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Posted on February 21st 2006 in Family Law

Collaborative Family Law

Collaborative Family Law
Cooperation not Confrontation

For a while we pondered whether to take a vacation or get a divorce. We decided that a trip to Bermuda is over in two weeks, but a divorce is something you always have. —Woody Allen

A new way of doing divorce, called collaborative family law, has been quickly spreading throughout Ontario. CFL, as it has been termed, is an alternative dispute resolution process that promotes cooperation and win-win solutions for all the parties involved in the break up of a marriage.

With collaborative family law, the spouses and their lawyers agree to resolve their differences justly and equitably without resort to litigation. It allows the parties to maintain control of the proceedings, while the lawyers act as legal advisors and negotiation coaches. When successful, this team approach protects the future well-being of the family and its various members, especially the children.

In Canada, collaborative family law first appeared in Medicine Hat, Alberta. Since the introduction of the collaborative family law approach, Medicine Hat’s family court docket has been reduced by almost 85%!

The Advantages
Collaborative family law offers many advantages to all those involved, including the lawyers. The advantages include:
o Doing away with confrontation and games, since litigation cannot be threatened.
o Allowing the parties to work on the real issues of importance to them.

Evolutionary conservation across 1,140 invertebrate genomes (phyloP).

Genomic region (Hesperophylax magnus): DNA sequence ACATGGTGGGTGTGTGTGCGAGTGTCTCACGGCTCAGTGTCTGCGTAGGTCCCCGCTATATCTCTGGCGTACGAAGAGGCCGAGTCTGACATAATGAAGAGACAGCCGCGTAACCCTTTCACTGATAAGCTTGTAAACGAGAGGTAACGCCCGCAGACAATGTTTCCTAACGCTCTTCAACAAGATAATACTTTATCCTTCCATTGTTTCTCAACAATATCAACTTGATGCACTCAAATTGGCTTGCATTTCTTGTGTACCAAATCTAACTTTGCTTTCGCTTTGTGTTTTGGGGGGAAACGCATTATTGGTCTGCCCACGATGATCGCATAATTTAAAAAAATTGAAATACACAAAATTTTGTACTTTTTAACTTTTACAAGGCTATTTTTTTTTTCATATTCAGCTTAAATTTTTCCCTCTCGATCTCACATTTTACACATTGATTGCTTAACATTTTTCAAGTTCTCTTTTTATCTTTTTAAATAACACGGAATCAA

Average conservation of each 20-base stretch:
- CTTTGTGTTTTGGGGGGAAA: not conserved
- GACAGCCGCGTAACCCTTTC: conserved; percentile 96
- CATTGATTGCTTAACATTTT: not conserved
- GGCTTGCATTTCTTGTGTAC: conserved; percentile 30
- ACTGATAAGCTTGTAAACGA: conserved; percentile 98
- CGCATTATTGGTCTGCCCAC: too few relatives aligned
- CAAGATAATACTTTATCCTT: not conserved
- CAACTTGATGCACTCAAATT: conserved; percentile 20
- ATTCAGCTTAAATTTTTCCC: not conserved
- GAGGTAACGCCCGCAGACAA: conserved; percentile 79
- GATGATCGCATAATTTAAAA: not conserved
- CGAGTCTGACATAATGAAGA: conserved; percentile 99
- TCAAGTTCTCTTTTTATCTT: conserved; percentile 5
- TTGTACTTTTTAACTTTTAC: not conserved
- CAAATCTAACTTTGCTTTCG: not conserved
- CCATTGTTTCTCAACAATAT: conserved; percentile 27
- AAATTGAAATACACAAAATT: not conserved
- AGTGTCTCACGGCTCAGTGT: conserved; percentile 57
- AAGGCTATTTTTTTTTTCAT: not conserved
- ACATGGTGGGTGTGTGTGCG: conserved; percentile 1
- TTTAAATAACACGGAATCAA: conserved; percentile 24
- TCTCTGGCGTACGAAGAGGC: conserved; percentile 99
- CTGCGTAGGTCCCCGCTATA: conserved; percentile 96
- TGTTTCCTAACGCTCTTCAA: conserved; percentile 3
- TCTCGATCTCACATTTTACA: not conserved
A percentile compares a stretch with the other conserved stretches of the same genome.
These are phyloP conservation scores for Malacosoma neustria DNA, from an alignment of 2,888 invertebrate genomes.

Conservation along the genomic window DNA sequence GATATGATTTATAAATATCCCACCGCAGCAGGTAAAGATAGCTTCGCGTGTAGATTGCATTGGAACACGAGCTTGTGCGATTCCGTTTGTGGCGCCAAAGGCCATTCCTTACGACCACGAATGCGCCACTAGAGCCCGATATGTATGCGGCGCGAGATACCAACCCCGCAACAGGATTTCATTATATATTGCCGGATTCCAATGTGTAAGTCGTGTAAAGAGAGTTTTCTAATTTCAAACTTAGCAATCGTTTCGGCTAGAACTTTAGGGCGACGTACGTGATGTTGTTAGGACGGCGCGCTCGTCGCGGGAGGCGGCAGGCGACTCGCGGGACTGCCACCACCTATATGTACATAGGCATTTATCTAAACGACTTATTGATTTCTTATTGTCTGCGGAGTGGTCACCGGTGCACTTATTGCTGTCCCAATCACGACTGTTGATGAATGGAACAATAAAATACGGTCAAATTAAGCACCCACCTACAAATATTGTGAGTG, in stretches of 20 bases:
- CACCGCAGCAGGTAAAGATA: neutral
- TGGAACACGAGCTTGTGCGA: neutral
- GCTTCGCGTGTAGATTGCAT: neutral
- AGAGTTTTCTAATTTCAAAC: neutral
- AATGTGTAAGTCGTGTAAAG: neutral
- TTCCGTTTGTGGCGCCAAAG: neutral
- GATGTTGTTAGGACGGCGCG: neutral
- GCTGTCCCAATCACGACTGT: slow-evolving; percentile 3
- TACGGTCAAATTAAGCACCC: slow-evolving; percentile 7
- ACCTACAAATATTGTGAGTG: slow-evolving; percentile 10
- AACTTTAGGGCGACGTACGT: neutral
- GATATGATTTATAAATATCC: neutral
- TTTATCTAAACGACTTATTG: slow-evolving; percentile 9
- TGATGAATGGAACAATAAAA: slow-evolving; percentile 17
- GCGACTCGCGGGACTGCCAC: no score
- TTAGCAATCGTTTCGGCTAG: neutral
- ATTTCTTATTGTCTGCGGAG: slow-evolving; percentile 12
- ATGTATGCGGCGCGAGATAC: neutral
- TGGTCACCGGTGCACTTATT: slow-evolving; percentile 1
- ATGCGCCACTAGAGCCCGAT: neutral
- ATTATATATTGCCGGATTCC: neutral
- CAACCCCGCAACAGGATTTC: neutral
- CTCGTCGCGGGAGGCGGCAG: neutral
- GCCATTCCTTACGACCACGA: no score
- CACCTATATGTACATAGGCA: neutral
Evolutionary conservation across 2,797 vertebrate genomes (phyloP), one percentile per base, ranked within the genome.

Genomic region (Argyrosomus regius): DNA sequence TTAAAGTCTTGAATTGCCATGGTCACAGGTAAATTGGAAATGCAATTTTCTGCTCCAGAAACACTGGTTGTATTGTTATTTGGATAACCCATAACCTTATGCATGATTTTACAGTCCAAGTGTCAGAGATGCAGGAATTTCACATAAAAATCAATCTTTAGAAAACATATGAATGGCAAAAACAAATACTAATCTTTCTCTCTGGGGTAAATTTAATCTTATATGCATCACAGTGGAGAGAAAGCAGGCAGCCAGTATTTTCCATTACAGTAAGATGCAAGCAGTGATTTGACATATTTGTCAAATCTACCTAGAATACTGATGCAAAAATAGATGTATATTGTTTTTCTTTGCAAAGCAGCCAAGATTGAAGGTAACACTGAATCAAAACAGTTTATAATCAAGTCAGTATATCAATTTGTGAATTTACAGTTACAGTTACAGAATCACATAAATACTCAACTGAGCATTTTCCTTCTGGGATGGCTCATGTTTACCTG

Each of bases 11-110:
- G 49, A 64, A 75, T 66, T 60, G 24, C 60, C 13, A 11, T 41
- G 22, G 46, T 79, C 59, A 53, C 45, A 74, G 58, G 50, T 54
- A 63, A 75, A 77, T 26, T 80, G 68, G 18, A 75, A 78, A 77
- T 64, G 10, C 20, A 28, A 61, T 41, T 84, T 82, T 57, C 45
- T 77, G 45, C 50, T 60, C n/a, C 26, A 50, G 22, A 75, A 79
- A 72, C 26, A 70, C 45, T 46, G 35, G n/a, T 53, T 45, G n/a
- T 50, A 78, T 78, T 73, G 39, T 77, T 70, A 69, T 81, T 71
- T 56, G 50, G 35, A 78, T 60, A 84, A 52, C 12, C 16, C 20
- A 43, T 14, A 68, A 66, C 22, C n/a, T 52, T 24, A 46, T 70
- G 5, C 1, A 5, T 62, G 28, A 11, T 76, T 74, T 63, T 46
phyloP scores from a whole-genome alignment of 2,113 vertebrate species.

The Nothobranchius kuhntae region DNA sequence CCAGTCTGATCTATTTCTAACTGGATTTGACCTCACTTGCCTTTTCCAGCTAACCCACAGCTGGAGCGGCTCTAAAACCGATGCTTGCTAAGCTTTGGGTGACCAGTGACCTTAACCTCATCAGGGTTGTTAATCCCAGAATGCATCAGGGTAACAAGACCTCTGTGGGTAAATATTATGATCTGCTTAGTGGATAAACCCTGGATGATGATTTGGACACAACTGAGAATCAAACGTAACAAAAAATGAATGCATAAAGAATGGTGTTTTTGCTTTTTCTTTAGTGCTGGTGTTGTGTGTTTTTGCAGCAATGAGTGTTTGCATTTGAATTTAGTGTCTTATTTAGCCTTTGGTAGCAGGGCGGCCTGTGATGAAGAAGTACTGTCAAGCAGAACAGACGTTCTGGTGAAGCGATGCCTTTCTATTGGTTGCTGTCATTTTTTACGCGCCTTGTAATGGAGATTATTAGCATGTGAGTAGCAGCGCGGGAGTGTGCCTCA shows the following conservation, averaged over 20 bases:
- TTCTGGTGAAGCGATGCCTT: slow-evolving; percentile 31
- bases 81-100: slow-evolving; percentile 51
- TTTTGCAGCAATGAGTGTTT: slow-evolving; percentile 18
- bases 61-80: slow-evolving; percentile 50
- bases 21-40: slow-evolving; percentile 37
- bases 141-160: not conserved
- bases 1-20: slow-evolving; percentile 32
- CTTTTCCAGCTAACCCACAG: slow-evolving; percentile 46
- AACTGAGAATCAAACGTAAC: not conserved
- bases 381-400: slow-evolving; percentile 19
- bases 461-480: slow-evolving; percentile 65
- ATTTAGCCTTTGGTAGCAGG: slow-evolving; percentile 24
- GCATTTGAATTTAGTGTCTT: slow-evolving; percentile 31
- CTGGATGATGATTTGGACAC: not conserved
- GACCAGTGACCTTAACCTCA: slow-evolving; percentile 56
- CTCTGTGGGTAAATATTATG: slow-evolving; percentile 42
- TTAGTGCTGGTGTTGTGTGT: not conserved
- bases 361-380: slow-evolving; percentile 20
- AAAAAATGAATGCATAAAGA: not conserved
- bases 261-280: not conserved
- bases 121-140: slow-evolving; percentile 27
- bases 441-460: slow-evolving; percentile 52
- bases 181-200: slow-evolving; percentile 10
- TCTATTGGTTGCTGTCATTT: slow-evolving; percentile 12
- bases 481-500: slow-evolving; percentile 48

o Expediency, since it is quicker than going to court.
o Significant financial savings for the client.
o Being more energizing and informative for all involved.
o Being less stressful for all involved.
o Protecting the dignity, integrity and long term interests of the family.
o Putting the best interests of the children into the forefront.

The Process
By working as a team, in a cooperative environment, the spouses and lawyers are able to cut through the rhetoric and move directly to the real issues.
o The parties and their lawyers sign a written agreement to work toward a settlement and not to go to court.
o The parties and their lawyers work as a team in order to come up with solutions to the various issues.
o The parties are encouraged to share financial and child experts rather than each hiring their own experts.
o If the team is unable to reach a settlement, such that litigation becomes necessary, the lawyers must withdraw and the parties must each retain a new lawyer.
o Clients conduct settlement discussions with the lawyers by their sides to provide legal advice and to assist in the process. In this way, clients maintain control over decision-making and are empowered to find creative solutions.
o The parties cooperate fully in obtaining and sharing all financial and other important information.

The Parties’ Obligations
In order to make this process work, the parties agree to:
o An open and honest exchange of all information, including financial information.
o Behave in a respectful and ethical manner toward each other.
o Make decisions in the best interest of their children.
o Focus on creative problem solving rather than revenge.

The Lawyers’ Role
The role of the lawyers involved in the collaborative family law process is quite different than the role we’ve come to expect. In this process, the lawyer acts more as an advisor than as the lead negotiator. The lawyer will:
o Help the client find and focus on common interests as well as understand the other party’s concerns.
o Act as part of the team and work toward a creative settlement.
o Facilitate the exchange of information and cooperate on the sharing of all factual information.
o Explain the issues to the client as well as advise the client of the relevant law.
o Help guide the meetings.
o Point out unreasonable expectations.

Further Information
Nicola Savin and Terry Macli, our family law lawyers, have completed the advanced training course for CFL. They are members of the Collaborative Family Law Association and International Academy of Collaborative Professionals. If you would like further information about collaborative family law please contact Nicola or Terry. You can also get more information from the following websites: